In order to appreciate quantitatively the popcorn's performance, let α be the ratio of the initial vertical kinetic energy to the total kinetic energy E0. In the range of Reynolds number reached by the popcorn (20 < Re < 80), the drag force is reasonably negligible compared to the gravitational force . If the height were the objective (as for a high jump), with α = 1 for maximizing the vertical flight time and E0 ∼ 20 μJ, the popcorn would jump with an initial vertical velocity , it would reach a height h = E0/(mkg) ∼ 1 cm and the jump would last ms. These orders of magnitudes are consistent with our observations. If the angle of rotation were the objective (as for an optimal somersault), a remaining part of the leg energy (1 − α)E0 is converted into rotary kinetic energy for increasing the rotation rate, i.e. , where the moment of inertia would be at least . A simple integration gives 3.1
This expression has a maximum θm for α = 1/2, i.e. when the available energy is shared equally among vertical and rotary kinetic energy 3.2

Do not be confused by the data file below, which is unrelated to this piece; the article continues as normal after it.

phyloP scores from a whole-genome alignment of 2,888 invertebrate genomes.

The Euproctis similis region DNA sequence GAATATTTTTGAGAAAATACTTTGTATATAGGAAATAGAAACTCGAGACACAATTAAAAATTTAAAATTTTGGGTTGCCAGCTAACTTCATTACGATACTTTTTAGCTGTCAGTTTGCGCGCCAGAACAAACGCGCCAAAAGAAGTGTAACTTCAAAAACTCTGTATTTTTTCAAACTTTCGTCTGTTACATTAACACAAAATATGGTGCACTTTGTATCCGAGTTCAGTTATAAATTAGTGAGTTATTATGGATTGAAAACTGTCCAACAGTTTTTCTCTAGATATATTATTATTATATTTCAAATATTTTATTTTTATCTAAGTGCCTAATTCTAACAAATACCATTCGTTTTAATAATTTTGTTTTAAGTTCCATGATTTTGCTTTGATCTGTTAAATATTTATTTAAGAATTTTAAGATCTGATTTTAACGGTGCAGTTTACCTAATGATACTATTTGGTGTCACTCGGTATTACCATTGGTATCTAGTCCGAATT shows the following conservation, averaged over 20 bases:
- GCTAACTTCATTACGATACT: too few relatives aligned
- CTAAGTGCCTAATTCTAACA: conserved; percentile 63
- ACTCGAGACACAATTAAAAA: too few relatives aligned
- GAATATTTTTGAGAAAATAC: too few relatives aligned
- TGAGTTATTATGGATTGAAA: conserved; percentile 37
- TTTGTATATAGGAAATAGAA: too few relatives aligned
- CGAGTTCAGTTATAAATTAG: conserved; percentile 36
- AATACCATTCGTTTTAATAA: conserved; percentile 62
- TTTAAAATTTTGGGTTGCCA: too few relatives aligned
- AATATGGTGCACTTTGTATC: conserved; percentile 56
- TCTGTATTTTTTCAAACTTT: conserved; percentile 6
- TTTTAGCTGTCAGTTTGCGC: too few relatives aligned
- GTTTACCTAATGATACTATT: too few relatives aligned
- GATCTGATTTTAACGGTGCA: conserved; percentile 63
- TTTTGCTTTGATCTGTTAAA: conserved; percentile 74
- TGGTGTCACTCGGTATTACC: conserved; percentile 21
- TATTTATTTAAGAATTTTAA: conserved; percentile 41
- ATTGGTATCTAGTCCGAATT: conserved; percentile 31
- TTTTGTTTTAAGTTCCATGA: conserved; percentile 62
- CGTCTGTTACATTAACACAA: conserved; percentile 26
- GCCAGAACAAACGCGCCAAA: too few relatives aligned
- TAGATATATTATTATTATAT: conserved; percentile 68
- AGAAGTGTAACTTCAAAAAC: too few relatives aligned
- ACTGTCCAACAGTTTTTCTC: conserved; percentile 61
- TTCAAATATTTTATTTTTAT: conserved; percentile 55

We have E0 ∼ 20 μJ and Rk ∼ 3 mm, leading to θm ∼ 700°, a value larger than the one observed. However, the somersault of figure 3a is not perfect because and because 5% of the energy is lost in horizontal motion (see electronic supplementary material, figure S2, for the statistical analysis of the parameter α). In this situation, we find theoretically θm ∼ 500°, perfectly consistent with our observations. We can check in figure 4 that the dragless Galilean parabola (with a deceleration 9.81 m s−2) fits well the trajectory of the popcorn's centre of mass. In figure 5, we can appreciate that the measured angles of rotation are correctly predicted by equation (3.1).